Crow get horses
By the 1600s AD, Crow people, still living in the Dakotas, began to catch smallpox and measles from their neighbors, the Mandan, and many Crow people died. So even though they had not yet met any Europeans, Crow people's lives were still very much changed by European settlers. Crow people met Europeans for the first time in 1743 - these were French fur traders. Around 1750, the Crow traded with the Apache and other people to their south to get their first horses.
By about 1800, the Sioux and Mandan, pushed west by white settlers, forced the Crow to move still further west, out of the Dakotas into Montana and Wyoming. This is where Lewis and Clark saw them in 1805. At this point the Crow people gave up on farming (except for some small fields of tobacco) and took up hunting buffalo more and more. With their horses, they could kill a lot more buffalo. They started to live in very big tipis covered with buffalo hides. They lived mainly on buffalo meat, but also ate deer and mountain sheep. They cooked buffalo fat with berries to make pemmican. Crow men spent a lot of time also fighting small wars with their horses and bows and arrows against their neighbors, the Mandan, the Sioux and the Blackfoot to their north.
A Crow woman embroidering beads on to clothing (late 1800s)
About 1850, the Crow people first were able to buy guns, as the railroad brought white settlers to the Great Plains for the first time. But Crow people soon found themselves in an impossible position. If they sheltered their horses in river valleys in the winter, then the buffalo were pushed onto the cold prairie and died. The northern Great Plains were too crowded, because white settlers had pushed too many people there: the Crow, the Blackfoot, the Cree, and the Sioux. The railroads scared the buffalo. And now white settlers wanted the Great Plains as well, and they were killing all the remaining buffalo.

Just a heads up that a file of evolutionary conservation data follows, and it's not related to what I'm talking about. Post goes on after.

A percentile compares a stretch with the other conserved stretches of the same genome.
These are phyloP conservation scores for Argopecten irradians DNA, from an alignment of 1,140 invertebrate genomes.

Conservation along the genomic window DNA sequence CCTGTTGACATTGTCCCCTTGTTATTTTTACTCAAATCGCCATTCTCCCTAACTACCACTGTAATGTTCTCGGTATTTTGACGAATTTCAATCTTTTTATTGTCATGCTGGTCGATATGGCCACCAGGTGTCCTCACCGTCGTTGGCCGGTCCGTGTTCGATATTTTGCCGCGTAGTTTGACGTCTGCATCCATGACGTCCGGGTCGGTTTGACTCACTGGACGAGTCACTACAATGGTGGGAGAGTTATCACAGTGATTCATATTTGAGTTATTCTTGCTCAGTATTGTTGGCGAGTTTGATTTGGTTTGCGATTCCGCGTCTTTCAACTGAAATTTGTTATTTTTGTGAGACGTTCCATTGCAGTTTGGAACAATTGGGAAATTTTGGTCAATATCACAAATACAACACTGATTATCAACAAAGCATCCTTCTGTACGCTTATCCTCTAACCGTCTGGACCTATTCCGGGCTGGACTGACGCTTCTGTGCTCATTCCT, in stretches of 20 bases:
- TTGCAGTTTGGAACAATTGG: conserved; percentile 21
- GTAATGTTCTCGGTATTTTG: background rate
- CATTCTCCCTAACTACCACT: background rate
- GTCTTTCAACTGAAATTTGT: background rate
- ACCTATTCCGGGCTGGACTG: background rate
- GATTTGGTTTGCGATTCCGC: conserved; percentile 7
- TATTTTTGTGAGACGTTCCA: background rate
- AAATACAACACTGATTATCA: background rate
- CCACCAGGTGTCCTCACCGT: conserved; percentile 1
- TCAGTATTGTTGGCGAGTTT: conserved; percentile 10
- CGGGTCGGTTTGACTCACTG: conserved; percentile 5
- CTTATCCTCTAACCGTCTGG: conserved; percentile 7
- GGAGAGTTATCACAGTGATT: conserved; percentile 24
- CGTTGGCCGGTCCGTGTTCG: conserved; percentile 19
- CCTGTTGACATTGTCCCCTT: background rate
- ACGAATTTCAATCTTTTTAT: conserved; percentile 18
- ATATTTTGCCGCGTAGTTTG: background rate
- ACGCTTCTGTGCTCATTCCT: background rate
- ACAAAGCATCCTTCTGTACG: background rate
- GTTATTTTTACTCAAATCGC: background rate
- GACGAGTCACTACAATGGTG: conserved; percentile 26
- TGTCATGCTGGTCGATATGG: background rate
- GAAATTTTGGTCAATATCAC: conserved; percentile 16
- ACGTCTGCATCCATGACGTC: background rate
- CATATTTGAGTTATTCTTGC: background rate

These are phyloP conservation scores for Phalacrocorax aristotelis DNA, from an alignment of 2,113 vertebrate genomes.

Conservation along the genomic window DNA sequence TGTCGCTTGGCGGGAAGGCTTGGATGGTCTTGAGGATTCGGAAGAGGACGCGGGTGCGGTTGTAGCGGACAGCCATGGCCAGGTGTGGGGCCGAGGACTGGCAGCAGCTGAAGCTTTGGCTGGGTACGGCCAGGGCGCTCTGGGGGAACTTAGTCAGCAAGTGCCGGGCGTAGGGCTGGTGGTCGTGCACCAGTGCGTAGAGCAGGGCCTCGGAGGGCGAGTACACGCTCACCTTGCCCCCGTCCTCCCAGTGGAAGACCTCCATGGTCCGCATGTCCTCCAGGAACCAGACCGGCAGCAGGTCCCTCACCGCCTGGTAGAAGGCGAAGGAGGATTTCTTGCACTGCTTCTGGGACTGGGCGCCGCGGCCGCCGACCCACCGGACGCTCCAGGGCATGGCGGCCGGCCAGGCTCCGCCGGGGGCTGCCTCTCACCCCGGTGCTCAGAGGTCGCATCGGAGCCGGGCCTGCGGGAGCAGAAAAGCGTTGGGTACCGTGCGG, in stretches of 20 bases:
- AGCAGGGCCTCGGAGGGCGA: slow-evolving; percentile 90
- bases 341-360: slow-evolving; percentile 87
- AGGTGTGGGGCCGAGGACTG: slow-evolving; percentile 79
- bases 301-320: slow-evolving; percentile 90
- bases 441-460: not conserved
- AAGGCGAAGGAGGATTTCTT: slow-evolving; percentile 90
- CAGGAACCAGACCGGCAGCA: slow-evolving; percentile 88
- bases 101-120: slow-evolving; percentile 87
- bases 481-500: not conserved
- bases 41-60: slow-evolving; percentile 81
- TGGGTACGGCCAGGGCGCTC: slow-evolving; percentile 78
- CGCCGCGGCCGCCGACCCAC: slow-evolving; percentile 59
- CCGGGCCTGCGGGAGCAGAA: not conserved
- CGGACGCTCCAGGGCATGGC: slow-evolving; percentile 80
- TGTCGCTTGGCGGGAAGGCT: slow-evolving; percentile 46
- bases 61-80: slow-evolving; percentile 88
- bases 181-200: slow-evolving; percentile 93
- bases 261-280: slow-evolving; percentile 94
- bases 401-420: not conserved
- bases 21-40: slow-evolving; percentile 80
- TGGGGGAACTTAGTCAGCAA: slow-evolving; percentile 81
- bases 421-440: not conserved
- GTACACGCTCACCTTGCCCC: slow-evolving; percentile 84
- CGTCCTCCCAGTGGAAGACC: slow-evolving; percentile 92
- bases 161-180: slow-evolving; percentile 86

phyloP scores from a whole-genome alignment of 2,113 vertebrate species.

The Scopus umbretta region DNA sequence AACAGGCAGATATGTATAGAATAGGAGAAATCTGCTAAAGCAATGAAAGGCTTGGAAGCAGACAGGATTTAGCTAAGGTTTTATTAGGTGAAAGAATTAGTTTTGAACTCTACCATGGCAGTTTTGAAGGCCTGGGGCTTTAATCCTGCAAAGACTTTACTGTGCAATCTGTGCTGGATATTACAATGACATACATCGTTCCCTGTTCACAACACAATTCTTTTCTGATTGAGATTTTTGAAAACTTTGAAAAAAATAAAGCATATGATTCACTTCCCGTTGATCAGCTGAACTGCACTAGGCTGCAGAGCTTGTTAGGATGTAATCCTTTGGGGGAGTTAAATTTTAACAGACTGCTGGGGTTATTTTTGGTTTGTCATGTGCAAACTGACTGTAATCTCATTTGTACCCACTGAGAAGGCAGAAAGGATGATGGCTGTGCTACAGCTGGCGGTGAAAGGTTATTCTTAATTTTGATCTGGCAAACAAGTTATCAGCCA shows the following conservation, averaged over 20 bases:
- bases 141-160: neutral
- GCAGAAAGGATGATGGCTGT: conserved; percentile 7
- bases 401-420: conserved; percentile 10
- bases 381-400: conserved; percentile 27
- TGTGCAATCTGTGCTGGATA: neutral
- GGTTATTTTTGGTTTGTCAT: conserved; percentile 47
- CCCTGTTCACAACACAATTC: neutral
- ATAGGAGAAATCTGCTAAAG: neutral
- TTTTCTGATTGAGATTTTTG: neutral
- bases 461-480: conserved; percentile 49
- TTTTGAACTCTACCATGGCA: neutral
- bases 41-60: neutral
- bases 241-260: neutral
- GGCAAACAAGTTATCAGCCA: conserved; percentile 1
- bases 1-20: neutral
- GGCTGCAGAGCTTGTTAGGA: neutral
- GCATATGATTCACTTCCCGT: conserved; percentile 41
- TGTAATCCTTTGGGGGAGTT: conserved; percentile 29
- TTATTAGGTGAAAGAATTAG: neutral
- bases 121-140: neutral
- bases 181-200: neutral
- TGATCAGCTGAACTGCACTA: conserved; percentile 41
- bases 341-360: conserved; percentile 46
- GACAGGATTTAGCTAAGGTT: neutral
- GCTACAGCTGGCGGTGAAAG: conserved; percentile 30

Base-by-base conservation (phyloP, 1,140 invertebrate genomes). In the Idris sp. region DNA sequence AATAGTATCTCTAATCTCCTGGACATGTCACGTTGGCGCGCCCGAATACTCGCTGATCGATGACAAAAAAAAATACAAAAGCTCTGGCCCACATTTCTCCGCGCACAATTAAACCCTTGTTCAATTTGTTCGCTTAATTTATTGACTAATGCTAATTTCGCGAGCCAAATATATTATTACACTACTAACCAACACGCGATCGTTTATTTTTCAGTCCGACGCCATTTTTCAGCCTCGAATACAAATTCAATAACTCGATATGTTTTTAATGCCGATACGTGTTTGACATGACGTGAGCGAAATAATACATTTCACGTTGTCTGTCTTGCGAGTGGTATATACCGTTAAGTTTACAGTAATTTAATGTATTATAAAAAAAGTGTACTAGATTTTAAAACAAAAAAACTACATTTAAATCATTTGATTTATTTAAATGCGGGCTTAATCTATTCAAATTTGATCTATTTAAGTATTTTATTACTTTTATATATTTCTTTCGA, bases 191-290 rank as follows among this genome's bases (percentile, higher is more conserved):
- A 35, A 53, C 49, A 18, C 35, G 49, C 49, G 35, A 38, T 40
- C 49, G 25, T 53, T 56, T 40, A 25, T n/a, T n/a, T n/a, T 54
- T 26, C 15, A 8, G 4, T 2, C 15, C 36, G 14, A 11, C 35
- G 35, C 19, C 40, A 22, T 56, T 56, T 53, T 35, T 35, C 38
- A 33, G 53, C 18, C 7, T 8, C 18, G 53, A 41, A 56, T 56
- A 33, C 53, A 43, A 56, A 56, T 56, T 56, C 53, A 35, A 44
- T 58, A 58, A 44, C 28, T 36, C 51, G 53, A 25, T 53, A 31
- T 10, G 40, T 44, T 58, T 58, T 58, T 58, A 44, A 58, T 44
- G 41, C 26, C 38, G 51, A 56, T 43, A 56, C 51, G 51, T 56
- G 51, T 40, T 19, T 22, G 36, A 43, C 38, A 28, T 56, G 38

A natural gas well on the Crow reservation
The Crow tried to make friends with the white settlers; many Crow people worked as guides and soldiers for the settlers and for the United States Army. Crow scouts helped the United States to capture Chief Joseph of the Nez Perce, and Crow soldiers fought with the United States against the Sioux. But when all the other native people were on reservations, the United States forced the Crow people on to a reservation too.
Today, the Crow still live in Montana, on a large reservation there. They mine coal and drill oil and gas wells for income. Many Crow people still own and use tipis when they are traveling.
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